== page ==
Paired with this is a small 1/2.3-inch sensor, which is typical for a point-and-shoot compact and a touch larger than the sensors found in most modern smartphones. This means expectations should be kept in check as far as image quality is concerned – the 18.2MP sensor will capture better-looking photos than your smartphone can, but not by much. If you want better image quality you'll need to look for models with 1.0-inch sensors, but you won't find one with the same impressive 30x optical zoom. The addition of raw capture is welcome, giving you greater flexibility to tweak and adjust images post-capture. 

On the rear of the HX99 is tilt-angle, 3.0-inch touchscreen, which can be pulled out and away from the body, and flipped round for selfies. Looking at the camera you could be forgiven for missing the fact that it also sports an electronic viewfinder (EVF). It's housed inside the camera, and there's a release on the side of the camera that pops it out of the top panel. While its resolution is pretty modest and its magnification not great, meaning it can feel a little claustrophobic to look through, it can be useful for framing shots in bright light, when it can be tricky to see what's on the rear screen.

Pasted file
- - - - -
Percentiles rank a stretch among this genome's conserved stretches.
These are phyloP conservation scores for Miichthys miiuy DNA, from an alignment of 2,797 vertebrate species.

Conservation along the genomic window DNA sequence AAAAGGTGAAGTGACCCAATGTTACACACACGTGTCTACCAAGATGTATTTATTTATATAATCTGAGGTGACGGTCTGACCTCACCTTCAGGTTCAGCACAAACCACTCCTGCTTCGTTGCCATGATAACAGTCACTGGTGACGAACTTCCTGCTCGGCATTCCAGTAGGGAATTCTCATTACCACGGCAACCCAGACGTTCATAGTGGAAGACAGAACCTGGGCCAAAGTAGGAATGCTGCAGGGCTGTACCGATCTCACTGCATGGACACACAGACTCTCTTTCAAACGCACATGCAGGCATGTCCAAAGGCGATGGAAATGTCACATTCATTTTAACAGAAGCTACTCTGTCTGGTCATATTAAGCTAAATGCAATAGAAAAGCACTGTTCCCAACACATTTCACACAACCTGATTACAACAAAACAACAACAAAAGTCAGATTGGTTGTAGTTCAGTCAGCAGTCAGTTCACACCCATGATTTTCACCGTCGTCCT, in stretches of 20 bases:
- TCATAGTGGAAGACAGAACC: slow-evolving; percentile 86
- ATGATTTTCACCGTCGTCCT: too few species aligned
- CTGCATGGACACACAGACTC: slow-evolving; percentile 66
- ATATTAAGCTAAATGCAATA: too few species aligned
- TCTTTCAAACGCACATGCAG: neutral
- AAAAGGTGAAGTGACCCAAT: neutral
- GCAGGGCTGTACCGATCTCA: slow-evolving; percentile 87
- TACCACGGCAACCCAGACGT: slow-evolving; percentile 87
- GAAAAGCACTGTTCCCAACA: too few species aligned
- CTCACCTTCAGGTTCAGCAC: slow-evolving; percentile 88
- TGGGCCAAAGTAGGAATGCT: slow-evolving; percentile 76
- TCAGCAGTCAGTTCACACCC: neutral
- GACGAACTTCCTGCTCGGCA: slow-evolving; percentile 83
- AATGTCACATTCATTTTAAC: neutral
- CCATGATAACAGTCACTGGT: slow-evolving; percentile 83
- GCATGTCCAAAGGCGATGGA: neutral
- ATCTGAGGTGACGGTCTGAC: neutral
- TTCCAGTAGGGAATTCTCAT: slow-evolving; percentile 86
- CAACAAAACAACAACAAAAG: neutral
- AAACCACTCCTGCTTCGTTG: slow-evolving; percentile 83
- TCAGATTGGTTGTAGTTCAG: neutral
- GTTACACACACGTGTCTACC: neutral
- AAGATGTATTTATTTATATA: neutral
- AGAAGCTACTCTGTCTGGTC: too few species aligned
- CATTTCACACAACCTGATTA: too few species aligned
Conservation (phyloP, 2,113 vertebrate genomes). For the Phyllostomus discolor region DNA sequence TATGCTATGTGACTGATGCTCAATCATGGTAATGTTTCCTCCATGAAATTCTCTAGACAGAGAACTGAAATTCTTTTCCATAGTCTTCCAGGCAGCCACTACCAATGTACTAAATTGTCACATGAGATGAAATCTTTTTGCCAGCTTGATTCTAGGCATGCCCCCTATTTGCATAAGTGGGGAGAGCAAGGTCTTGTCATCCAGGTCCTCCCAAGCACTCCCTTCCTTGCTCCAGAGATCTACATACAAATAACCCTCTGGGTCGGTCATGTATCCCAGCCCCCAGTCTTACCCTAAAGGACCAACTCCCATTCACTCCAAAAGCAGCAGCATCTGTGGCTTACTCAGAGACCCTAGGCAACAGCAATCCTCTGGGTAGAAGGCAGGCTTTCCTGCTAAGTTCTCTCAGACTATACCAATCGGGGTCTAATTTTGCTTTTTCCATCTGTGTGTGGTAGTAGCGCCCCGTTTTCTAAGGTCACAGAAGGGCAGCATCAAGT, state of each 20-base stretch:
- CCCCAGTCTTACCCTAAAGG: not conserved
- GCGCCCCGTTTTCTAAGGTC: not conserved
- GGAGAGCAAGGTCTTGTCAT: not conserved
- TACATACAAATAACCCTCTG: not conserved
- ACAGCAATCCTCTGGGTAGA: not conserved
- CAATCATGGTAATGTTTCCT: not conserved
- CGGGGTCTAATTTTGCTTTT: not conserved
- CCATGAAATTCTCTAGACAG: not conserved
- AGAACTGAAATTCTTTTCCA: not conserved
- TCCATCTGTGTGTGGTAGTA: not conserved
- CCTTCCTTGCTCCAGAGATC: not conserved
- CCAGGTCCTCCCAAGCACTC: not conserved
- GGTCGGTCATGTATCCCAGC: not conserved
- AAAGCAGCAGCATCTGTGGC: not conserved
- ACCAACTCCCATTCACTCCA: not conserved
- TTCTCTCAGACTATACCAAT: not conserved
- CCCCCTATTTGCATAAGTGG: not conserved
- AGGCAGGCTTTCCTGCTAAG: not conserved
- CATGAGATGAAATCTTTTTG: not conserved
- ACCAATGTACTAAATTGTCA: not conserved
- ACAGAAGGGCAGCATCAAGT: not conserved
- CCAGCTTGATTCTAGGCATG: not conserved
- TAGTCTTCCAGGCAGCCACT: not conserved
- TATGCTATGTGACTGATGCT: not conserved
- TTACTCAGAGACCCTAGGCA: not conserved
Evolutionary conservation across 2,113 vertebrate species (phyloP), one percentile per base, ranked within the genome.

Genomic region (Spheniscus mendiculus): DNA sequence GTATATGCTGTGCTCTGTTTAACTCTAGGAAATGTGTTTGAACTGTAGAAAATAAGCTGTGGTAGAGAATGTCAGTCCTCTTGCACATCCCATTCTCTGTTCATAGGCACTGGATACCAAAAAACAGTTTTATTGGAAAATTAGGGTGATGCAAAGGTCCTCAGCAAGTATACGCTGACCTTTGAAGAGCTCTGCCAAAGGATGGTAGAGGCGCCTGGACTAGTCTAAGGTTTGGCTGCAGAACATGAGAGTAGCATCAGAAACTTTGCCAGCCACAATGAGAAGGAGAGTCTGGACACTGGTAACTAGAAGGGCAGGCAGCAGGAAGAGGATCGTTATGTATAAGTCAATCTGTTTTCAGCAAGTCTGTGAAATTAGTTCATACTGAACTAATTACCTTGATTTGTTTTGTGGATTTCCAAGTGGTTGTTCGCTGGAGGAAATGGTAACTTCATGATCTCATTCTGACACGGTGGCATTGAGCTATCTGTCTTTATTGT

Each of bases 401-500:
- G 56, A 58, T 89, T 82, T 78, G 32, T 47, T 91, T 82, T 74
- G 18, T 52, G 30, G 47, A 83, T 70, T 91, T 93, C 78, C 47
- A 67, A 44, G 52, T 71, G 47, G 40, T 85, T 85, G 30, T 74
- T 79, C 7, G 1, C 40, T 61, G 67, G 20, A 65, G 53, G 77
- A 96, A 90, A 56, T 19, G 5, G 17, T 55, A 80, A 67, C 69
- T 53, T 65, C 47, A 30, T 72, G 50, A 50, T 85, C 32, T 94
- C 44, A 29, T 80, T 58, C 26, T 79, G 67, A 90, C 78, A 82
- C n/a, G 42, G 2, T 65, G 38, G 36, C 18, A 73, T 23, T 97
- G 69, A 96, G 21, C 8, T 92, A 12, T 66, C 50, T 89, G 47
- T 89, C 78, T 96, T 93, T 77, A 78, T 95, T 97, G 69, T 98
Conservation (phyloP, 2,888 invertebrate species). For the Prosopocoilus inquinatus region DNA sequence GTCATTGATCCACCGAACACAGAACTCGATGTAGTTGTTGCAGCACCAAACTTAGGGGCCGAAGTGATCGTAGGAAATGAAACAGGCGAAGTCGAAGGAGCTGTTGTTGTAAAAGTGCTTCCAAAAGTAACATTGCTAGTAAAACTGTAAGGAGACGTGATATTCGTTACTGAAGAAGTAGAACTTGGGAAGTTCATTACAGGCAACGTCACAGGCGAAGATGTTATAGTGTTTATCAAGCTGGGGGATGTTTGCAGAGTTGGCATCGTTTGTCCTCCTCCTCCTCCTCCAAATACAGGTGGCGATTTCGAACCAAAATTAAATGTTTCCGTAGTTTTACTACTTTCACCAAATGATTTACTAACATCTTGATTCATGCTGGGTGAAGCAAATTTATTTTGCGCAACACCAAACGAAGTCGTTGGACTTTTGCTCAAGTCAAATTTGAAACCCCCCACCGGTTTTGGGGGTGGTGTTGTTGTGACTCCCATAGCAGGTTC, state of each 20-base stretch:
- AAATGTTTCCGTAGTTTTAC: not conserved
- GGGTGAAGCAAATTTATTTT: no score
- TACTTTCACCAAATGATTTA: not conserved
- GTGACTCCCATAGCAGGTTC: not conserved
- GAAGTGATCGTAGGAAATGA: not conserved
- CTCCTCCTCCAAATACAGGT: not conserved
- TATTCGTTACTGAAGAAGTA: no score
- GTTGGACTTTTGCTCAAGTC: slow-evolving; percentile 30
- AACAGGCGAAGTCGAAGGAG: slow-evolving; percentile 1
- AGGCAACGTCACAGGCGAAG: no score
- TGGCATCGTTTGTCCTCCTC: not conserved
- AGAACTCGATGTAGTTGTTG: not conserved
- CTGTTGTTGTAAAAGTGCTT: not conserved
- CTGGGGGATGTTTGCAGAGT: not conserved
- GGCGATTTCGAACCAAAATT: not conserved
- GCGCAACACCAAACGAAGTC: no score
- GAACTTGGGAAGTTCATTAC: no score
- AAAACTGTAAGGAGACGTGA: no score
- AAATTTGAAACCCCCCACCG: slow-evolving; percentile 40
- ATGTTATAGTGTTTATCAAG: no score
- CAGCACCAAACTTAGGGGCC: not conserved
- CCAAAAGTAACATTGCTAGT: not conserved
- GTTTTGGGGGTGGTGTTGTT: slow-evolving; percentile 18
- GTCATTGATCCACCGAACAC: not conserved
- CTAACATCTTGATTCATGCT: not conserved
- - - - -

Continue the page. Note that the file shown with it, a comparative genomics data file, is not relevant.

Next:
While the HX99 offers shutter and aperture priority modes, along with full manual, the HX99 lends itself more to use as a point-and-shoot compact, with auto and scene modes, as well as sweep panorama. 

It's no surprise to see 4K video capture on the Cyber-shot HX99, with recording at up to 30p, though you'll need a UHS-I/II U3-compatible card. Speaking of which, the HX99 uses the much smaller microSD format cards, as opposed to the more popular (for cameras at least) SD format. It's not a deal-breaker, but it's something to be mindful of.